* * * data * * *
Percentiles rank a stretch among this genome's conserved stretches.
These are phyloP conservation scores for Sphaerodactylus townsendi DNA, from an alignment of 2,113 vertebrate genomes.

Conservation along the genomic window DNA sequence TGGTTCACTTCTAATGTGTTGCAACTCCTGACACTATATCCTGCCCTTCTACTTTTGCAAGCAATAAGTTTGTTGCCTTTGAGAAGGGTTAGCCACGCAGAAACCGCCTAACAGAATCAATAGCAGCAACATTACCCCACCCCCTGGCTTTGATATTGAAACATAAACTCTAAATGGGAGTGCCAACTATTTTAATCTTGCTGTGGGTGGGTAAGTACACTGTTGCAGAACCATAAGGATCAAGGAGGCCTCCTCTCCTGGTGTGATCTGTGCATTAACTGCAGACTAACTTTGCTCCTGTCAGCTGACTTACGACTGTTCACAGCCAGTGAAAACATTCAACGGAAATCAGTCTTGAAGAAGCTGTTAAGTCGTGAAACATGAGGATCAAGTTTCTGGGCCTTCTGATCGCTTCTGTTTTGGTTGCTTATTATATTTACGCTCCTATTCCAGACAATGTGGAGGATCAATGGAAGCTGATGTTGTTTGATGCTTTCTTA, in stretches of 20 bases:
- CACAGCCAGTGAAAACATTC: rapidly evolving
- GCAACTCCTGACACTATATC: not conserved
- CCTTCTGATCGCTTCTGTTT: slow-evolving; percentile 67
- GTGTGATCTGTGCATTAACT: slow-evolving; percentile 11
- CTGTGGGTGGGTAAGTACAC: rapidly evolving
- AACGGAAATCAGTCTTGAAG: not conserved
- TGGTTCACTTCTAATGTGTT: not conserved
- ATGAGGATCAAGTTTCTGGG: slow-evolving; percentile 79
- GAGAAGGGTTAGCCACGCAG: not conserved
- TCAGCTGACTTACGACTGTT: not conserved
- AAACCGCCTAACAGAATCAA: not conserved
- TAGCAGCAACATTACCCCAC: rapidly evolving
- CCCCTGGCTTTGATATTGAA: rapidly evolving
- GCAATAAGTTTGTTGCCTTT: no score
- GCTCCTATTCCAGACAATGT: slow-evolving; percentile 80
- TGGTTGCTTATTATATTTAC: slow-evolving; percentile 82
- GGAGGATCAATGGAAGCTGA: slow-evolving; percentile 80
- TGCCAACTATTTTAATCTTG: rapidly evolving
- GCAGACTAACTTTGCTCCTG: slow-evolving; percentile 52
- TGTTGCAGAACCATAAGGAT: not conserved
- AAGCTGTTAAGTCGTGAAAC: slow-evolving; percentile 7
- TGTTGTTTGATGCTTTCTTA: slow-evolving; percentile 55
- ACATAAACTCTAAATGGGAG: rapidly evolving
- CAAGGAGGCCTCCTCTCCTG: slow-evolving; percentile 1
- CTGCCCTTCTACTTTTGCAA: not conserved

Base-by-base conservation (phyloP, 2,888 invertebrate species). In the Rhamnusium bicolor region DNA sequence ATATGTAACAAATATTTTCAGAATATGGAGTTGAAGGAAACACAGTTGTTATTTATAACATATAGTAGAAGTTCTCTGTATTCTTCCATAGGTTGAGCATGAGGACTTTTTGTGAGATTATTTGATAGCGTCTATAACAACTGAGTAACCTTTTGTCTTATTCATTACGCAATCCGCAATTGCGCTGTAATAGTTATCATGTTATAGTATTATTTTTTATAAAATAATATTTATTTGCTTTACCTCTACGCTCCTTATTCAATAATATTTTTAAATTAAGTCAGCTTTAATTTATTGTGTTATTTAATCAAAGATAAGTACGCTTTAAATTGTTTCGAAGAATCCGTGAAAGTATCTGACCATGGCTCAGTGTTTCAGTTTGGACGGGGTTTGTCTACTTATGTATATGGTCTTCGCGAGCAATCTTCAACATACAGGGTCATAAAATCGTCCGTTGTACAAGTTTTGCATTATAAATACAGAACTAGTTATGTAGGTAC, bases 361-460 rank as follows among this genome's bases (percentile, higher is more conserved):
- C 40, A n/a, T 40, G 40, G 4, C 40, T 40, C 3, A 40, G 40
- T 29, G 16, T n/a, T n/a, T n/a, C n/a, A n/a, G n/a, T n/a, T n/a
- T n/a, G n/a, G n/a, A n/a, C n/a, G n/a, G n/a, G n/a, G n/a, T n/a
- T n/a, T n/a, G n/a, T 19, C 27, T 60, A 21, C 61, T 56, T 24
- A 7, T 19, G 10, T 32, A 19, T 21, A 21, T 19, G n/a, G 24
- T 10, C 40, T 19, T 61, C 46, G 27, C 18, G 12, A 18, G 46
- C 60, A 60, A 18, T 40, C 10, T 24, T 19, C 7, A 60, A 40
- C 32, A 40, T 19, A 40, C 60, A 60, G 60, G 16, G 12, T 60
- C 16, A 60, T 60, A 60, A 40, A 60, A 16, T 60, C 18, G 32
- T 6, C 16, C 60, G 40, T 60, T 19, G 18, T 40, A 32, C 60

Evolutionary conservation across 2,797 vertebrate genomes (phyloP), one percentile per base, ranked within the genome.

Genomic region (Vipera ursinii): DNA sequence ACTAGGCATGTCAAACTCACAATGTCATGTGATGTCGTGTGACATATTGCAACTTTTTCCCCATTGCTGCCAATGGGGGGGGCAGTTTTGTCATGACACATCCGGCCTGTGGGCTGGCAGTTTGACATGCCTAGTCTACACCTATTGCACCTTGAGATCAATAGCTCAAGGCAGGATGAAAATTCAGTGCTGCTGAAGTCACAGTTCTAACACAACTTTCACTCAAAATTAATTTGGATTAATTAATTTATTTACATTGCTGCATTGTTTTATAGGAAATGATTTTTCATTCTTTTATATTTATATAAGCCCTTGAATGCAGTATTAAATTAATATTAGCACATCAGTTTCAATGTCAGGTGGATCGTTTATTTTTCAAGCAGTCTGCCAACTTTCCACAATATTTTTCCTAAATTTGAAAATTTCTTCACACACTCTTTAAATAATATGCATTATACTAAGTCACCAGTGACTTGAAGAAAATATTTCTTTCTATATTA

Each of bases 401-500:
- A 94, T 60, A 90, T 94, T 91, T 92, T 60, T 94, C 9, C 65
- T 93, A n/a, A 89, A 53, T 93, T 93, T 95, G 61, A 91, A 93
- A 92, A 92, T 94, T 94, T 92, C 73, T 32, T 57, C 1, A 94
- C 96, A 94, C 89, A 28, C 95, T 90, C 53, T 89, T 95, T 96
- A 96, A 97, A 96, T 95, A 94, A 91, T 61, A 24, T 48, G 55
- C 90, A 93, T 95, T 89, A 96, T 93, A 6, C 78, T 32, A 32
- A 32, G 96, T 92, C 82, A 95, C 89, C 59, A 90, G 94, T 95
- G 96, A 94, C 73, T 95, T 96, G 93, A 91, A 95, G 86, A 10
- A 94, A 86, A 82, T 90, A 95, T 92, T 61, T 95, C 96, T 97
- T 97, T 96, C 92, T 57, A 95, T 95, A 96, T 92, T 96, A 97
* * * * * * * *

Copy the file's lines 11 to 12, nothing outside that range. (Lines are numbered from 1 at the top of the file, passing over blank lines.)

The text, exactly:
- ATGAGGATCAAGTTTCTGGG: slow-evolving; percentile 79
- GAGAAGGGTTAGCCACGCAG: not conserved